IBP, my curse. -_-
The person I’m best match with on FTDNA, we share a healthy 35 cM. We are sixth cousin in one branch, then seventh cousin in two others, then 8th on another branch, then 7 times 9th cousin. She has to have gotten her segment whole from her great-grand-father, her only Acadian or French Canadian ancestor, but for the rest…
Talking of Acadians, let’s try with gedmatch, lowering the cM threshold a 1cM instead of 7, to see if we have any IBP segments!
Chr Start Location End Location Centimorgans (cM) SNPs
5 137,947,749 141,547,599 3.5 711
13 100,259,658 102,326,003 3.1 814
22 29,260,158 31,898,560 3.1 732
Let’s try with your mother:
Chr Start Location End Location Centimorgans (cM) SNPs
7 93,371,399 95,957,417 2.3 771
8 17,503,004 18,823,406 2.9 794
12 20,228,698 21,894,811 2.8 847
Not the same segment at all… Do you have any Acadian or French Canadian on your father as well? Or maybe it’s my Dutch 5x great-grand-father or my Scottish 5x great-grand-mother?
Nope, no known Acadian on my Dad’s side, but some Dutch and of course, Scottish. He’s Appalachian:)
Scottish from the Outer Hebrides? Any McDonald?
Not that I know of. Campbell.
Oh! I see you have some McNiel who are from the tiny island of Barra, where my own McIntyre ancestors come from. I guess there’s no need to look further.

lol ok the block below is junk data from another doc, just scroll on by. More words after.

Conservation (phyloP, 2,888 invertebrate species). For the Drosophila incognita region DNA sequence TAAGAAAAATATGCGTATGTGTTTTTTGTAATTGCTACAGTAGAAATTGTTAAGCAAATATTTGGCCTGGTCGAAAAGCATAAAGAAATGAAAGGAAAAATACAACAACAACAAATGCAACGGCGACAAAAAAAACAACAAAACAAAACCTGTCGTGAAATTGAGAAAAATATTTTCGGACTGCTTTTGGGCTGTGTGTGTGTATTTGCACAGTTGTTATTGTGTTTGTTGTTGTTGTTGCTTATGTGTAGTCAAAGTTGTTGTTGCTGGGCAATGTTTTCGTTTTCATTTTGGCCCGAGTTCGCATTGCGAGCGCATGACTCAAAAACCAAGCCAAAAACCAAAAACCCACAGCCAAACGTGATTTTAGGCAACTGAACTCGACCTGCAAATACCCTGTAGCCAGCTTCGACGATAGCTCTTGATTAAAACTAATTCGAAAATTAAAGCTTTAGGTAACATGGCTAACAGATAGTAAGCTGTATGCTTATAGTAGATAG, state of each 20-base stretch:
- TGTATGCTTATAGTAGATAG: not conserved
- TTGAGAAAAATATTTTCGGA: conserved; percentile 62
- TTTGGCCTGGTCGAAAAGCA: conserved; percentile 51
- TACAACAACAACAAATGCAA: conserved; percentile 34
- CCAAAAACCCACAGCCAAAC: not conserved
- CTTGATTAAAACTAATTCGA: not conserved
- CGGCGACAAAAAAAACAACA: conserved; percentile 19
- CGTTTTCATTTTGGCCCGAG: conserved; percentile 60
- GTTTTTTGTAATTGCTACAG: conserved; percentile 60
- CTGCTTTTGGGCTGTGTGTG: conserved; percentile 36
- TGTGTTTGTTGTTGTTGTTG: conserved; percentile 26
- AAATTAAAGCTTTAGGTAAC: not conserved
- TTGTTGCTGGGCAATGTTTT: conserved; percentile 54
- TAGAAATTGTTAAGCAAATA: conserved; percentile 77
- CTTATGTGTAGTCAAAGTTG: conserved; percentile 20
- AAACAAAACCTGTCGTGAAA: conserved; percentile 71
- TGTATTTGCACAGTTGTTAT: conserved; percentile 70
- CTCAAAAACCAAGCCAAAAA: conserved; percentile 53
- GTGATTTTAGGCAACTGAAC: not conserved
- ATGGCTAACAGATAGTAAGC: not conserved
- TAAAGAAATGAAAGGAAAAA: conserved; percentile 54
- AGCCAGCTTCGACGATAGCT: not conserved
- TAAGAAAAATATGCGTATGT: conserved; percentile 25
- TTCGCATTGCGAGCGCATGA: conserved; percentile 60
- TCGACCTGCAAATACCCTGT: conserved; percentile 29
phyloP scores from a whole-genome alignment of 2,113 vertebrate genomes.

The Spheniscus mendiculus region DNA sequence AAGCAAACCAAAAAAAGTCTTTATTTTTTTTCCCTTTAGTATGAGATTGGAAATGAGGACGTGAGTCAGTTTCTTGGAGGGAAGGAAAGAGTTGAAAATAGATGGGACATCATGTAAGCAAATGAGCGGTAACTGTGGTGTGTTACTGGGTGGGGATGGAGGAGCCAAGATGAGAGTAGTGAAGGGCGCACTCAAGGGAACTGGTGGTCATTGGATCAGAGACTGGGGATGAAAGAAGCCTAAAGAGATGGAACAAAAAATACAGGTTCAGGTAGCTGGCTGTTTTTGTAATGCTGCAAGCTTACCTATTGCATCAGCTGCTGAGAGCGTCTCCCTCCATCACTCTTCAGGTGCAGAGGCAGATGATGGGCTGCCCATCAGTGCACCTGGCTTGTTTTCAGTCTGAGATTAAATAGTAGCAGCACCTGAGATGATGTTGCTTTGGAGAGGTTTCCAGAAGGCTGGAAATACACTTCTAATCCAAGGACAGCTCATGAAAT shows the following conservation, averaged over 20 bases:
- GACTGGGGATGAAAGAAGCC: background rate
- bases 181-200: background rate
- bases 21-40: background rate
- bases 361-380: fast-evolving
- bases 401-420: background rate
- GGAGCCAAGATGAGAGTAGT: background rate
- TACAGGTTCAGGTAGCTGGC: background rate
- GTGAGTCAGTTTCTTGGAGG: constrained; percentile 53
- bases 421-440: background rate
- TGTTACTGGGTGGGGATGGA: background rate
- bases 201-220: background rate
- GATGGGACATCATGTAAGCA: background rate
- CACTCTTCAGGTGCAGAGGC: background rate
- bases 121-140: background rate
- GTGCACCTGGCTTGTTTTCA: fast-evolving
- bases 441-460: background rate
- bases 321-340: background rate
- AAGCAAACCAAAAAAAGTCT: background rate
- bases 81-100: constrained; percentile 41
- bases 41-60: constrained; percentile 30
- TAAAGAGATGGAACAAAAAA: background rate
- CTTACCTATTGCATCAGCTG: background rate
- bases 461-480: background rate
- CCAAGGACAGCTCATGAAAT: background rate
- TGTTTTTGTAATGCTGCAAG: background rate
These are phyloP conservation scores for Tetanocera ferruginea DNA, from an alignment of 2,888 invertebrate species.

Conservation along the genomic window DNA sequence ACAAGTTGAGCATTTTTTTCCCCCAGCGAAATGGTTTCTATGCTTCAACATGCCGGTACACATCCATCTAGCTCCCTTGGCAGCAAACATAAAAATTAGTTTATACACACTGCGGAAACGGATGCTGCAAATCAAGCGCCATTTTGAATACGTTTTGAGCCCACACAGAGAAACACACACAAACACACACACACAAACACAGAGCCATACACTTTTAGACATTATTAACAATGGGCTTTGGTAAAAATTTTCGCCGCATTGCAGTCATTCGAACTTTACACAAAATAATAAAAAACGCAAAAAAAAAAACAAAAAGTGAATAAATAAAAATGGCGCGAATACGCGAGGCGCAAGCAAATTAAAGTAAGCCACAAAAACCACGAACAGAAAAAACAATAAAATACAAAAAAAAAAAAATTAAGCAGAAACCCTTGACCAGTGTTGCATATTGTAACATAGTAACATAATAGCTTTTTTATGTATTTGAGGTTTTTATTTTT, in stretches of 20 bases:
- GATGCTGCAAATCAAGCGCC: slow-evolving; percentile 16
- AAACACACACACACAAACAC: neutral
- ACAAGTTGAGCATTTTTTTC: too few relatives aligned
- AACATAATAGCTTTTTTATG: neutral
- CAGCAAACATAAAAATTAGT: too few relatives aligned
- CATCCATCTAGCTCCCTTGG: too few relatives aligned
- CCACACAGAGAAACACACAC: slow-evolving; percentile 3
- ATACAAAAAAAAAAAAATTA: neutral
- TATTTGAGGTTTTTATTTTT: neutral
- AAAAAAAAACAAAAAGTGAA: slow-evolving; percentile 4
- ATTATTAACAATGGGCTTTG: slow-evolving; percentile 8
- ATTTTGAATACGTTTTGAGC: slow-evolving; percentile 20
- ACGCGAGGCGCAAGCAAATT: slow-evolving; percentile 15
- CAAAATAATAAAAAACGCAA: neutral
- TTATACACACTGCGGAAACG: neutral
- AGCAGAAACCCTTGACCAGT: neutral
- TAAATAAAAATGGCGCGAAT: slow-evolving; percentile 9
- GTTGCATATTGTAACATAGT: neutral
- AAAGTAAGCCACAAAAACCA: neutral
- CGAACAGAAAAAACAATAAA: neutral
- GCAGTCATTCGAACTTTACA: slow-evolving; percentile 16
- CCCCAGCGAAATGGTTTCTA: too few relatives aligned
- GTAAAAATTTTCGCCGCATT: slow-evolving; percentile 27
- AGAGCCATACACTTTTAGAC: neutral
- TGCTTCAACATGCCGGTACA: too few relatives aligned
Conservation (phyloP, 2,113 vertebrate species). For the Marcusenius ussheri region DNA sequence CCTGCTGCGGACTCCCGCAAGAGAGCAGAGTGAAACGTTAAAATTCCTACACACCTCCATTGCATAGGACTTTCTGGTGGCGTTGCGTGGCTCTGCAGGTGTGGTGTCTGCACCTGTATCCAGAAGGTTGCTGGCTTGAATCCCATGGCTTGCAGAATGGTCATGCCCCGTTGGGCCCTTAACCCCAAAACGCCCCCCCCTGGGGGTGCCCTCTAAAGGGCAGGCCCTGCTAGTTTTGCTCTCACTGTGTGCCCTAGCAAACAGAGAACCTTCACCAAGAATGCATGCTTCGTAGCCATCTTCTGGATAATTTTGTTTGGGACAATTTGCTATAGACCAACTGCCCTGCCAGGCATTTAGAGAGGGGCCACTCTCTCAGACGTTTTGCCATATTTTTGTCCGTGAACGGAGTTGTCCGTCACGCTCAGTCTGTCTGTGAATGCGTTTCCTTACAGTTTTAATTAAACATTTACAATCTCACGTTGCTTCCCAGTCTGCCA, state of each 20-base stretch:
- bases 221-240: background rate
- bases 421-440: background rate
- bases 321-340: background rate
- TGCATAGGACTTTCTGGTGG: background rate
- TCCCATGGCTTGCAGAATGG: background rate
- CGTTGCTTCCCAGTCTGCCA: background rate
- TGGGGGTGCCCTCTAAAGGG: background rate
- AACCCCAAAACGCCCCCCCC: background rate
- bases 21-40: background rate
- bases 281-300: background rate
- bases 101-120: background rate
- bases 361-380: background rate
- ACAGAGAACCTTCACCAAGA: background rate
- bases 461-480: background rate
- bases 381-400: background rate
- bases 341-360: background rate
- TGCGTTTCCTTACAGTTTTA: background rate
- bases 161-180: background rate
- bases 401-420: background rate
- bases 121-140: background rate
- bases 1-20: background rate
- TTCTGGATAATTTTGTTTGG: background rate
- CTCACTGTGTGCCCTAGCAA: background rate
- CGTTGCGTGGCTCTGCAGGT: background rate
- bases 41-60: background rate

Actually, my McNiel aren’t from the Barra line. At least the Y DNA doesn’t match today.
Nothing obvious then…
I don’t know much about my Dutch except they were from Anwerpen (now in Belgium) family name is William.
Roberta, from one Hoosier to another, I love your blog. You tie it all together so well. Today’s post was typical of your posts and it was spectacular!
Thanks so much for your insightful blog,
Thank you Chuck. Did you get the basketball gene?
Thank you for clearing up IBS for me. Now it makes sense!
Sent from my iPad
I have 2 kits for myself on AncestryDNA — I was curious whether there would be any differences. Each kit is shown as “Self/Twin”, with 50 matching segments/3450 SNPs. My father and Kit 1 have 97 matching segments/3369 SNPs, and for Kit 2 there are 103 matching segments/3375 SNPs. With my mother there are 85 segments/3410 SNPs for Kit 1 and 81 segments/3415 SNPs with Kit 2.
That’s really interesting. The differences are probably from read errors. Are there any differences in the matches for both of your kits? Do they have the same number?